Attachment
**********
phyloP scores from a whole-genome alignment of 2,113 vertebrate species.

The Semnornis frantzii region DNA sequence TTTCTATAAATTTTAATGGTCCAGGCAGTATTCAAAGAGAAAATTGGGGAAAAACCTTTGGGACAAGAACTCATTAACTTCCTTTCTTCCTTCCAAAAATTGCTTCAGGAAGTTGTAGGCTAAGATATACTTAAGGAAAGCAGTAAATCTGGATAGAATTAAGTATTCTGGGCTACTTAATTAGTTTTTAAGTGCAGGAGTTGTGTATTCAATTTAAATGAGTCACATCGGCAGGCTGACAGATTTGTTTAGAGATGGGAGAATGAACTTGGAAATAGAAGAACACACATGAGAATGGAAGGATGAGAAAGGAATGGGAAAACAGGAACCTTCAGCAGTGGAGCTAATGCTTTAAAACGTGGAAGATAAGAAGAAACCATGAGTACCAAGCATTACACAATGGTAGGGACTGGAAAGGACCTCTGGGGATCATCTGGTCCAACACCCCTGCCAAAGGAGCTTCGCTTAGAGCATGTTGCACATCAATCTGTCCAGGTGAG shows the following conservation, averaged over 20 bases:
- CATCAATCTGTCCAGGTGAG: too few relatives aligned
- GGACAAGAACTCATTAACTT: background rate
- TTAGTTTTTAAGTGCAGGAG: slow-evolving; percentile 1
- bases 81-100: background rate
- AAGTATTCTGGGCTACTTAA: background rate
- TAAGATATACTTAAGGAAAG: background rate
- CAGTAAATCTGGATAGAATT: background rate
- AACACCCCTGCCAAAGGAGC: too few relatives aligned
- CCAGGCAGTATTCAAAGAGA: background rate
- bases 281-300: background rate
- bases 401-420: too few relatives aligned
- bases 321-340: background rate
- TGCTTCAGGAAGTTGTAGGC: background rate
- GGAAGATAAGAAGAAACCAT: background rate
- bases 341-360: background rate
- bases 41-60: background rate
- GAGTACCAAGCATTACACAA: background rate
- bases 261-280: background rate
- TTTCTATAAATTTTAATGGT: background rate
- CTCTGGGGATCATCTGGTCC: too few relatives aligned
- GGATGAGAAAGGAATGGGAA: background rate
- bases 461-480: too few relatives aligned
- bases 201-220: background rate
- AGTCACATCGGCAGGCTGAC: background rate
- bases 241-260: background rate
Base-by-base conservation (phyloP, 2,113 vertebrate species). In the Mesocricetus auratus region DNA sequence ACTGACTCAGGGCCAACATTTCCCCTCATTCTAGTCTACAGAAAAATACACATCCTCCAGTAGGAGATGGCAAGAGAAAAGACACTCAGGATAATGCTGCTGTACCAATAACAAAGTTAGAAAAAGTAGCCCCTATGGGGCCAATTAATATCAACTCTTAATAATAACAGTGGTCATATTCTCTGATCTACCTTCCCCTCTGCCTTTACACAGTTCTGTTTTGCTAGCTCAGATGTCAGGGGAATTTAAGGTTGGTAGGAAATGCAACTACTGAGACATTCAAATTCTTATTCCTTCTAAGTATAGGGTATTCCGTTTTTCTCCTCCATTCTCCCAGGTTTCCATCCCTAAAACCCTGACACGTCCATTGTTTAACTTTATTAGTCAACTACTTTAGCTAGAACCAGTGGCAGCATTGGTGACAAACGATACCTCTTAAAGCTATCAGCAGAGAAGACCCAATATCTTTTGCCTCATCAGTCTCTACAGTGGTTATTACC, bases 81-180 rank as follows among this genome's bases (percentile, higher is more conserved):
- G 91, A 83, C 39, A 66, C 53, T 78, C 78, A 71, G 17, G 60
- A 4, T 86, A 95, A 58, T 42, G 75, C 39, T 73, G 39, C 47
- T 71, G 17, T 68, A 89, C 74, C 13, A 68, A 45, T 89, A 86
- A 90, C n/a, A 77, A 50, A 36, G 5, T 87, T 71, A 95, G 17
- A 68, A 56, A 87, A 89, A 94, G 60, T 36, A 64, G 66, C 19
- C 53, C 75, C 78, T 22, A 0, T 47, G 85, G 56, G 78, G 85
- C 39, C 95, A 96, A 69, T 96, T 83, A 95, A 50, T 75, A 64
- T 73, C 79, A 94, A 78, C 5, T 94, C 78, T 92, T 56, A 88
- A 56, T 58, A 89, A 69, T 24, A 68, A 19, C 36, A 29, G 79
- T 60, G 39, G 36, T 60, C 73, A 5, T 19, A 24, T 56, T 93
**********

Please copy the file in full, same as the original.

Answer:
phyloP scores from a whole-genome alignment of 2,113 vertebrate species.

The Semnornis frantzii region DNA sequence TTTCTATAAATTTTAATGGTCCAGGCAGTATTCAAAGAGAAAATTGGGGAAAAACCTTTGGGACAAGAACTCATTAACTTCCTTTCTTCCTTCCAAAAATTGCTTCAGGAAGTTGTAGGCTAAGATATACTTAAGGAAAGCAGTAAATCTGGATAGAATTAAGTATTCTGGGCTACTTAATTAGTTTTTAAGTGCAGGAGTTGTGTATTCAATTTAAATGAGTCACATCGGCAGGCTGACAGATTTGTTTAGAGATGGGAGAATGAACTTGGAAATAGAAGAACACACATGAGAATGGAAGGATGAGAAAGGAATGGGAAAACAGGAACCTTCAGCAGTGGAGCTAATGCTTTAAAACGTGGAAGATAAGAAGAAACCATGAGTACCAAGCATTACACAATGGTAGGGACTGGAAAGGACCTCTGGGGATCATCTGGTCCAACACCCCTGCCAAAGGAGCTTCGCTTAGAGCATGTTGCACATCAATCTGTCCAGGTGAG shows the following conservation, averaged over 20 bases:
- CATCAATCTGTCCAGGTGAG: too few relatives aligned
- GGACAAGAACTCATTAACTT: background rate
- TTAGTTTTTAAGTGCAGGAG: slow-evolving; percentile 1
- bases 81-100: background rate
- AAGTATTCTGGGCTACTTAA: background rate
- TAAGATATACTTAAGGAAAG: background rate
- CAGTAAATCTGGATAGAATT: background rate
- AACACCCCTGCCAAAGGAGC: too few relatives aligned
- CCAGGCAGTATTCAAAGAGA: background rate
- bases 281-300: background rate
- bases 401-420: too few relatives aligned
- bases 321-340: background rate
- TGCTTCAGGAAGTTGTAGGC: background rate
- GGAAGATAAGAAGAAACCAT: background rate
- bases 341-360: background rate
- bases 41-60: background rate
- GAGTACCAAGCATTACACAA: background rate
- bases 261-280: background rate
- TTTCTATAAATTTTAATGGT: background rate
- CTCTGGGGATCATCTGGTCC: too few relatives aligned
- GGATGAGAAAGGAATGGGAA: background rate
- bases 461-480: too few relatives aligned
- bases 201-220: background rate
- AGTCACATCGGCAGGCTGAC: background rate
- bases 241-260: background rate
Base-by-base conservation (phyloP, 2,113 vertebrate species). In the Mesocricetus auratus region DNA sequence ACTGACTCAGGGCCAACATTTCCCCTCATTCTAGTCTACAGAAAAATACACATCCTCCAGTAGGAGATGGCAAGAGAAAAGACACTCAGGATAATGCTGCTGTACCAATAACAAAGTTAGAAAAAGTAGCCCCTATGGGGCCAATTAATATCAACTCTTAATAATAACAGTGGTCATATTCTCTGATCTACCTTCCCCTCTGCCTTTACACAGTTCTGTTTTGCTAGCTCAGATGTCAGGGGAATTTAAGGTTGGTAGGAAATGCAACTACTGAGACATTCAAATTCTTATTCCTTCTAAGTATAGGGTATTCCGTTTTTCTCCTCCATTCTCCCAGGTTTCCATCCCTAAAACCCTGACACGTCCATTGTTTAACTTTATTAGTCAACTACTTTAGCTAGAACCAGTGGCAGCATTGGTGACAAACGATACCTCTTAAAGCTATCAGCAGAGAAGACCCAATATCTTTTGCCTCATCAGTCTCTACAGTGGTTATTACC, bases 81-180 rank as follows among this genome's bases (percentile, higher is more conserved):
- G 91, A 83, C 39, A 66, C 53, T 78, C 78, A 71, G 17, G 60
- A 4, T 86, A 95, A 58, T 42, G 75, C 39, T 73, G 39, C 47
- T 71, G 17, T 68, A 89, C 74, C 13, A 68, A 45, T 89, A 86
- A 90, C n/a, A 77, A 50, A 36, G 5, T 87, T 71, A 95, G 17
- A 68, A 56, A 87, A 89, A 94, G 60, T 36, A 64, G 66, C 19
- C 53, C 75, C 78, T 22, A 0, T 47, G 85, G 56, G 78, G 85
- C 39, C 95, A 96, A 69, T 96, T 83, A 95, A 50, T 75, A 64
- T 73, C 79, A 94, A 78, C 5, T 94, C 78, T 92, T 56, A 88
- A 56, T 58, A 89, A 69, T 24, A 68, A 19, C 36, A 29, G 79
- T 60, G 39, G 36, T 60, C 73, A 5, T 19, A 24, T 56, T 93